WASHINGTON — The Senate gave overwhelming approval Wednesday to the most far-reaching reorganization of the nation's armed forces in 30 years in an effort to ease interservice rivalry and to encourage cooperation in joint military operations.
The bill, which was resisted by many Pentagon officials, was approved 95 to 0.
The measure strengthens the authority of the chairman of the military Joint Chiefs of Staff and the heads of joint commands while reducing that of the individual uniformed service chiefs and making hundreds of changes in current military procedures.
It is the product of more than four years of hearings and study by the Senate Armed Services Committee, its chairman, Sen. Barry Goldwater (R-Ariz.), and its ranking Democrat, Sen. Sam Nunn (D-Ga.).
Goldwater, who contended that cooperation among the Army, Navy, Air Force and Marine Corps is so poor as to endanger the success of military operations, made passage of the measure the centerpiece of the final years of his long legislative career.
Tribute to Goldwater
Goldwater retires at the end of the year and the Senate, in an unusual tribute, voted to name the entire bill, "The Barry Goldwater Department of Defense Reorganization Act of 1986."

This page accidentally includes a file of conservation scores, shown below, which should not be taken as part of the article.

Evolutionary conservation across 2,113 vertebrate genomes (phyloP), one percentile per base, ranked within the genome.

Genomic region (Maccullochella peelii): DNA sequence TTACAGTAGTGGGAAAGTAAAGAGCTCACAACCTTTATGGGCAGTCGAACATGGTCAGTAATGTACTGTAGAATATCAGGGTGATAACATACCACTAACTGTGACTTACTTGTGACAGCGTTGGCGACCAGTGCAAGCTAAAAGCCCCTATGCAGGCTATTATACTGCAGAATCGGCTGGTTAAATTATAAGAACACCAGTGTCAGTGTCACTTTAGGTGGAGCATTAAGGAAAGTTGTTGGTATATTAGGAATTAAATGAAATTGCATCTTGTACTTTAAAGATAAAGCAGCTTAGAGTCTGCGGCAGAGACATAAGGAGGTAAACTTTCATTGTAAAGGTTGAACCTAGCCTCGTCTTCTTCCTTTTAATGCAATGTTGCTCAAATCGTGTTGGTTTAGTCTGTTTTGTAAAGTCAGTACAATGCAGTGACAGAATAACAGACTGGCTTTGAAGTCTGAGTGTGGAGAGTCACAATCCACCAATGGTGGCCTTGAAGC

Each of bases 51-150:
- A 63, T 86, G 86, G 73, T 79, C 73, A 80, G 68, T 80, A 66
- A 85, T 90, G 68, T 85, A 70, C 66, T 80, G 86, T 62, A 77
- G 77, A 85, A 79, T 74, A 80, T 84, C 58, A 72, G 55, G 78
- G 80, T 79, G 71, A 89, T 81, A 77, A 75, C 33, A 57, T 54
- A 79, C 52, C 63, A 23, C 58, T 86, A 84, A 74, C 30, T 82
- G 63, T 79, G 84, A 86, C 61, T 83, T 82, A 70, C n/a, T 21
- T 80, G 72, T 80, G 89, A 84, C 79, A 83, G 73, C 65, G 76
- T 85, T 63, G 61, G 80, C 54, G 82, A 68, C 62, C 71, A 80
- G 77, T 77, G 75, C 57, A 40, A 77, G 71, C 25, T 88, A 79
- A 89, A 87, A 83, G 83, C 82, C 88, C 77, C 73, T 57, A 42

Similar legislation is making its way through the House.
The legislation, in effect, gives the chairman of the joint chiefs and the commanders of the worldwide unified commands more authority to set priorities and guide and coordinate military policy.
The Senate bill designates the chairman as the "principal military adviser" to the President, the national security adviser and the secretary of defense. The other members of the joint chiefs would be designated as military advisers.
Complaints About Advice
Many officials have complained that military advice from the joint chiefs was diluted and neither timely nor useful.
The measure provides that the chairman may be appointed for up to eight years. At present a chairman is allowed to serve for a maximum of four years.
The legislation also creates a position of vice chairman and designates him as the nation's second highest ranking military officer after the chairman. In effect, both he and the chairman would outrank the chiefs of the uniformed services, a provision that was hotly contested by the Pentagon.
Another provision requires a cut of 10% or about 17,600 in the Pentagon's civilian work force.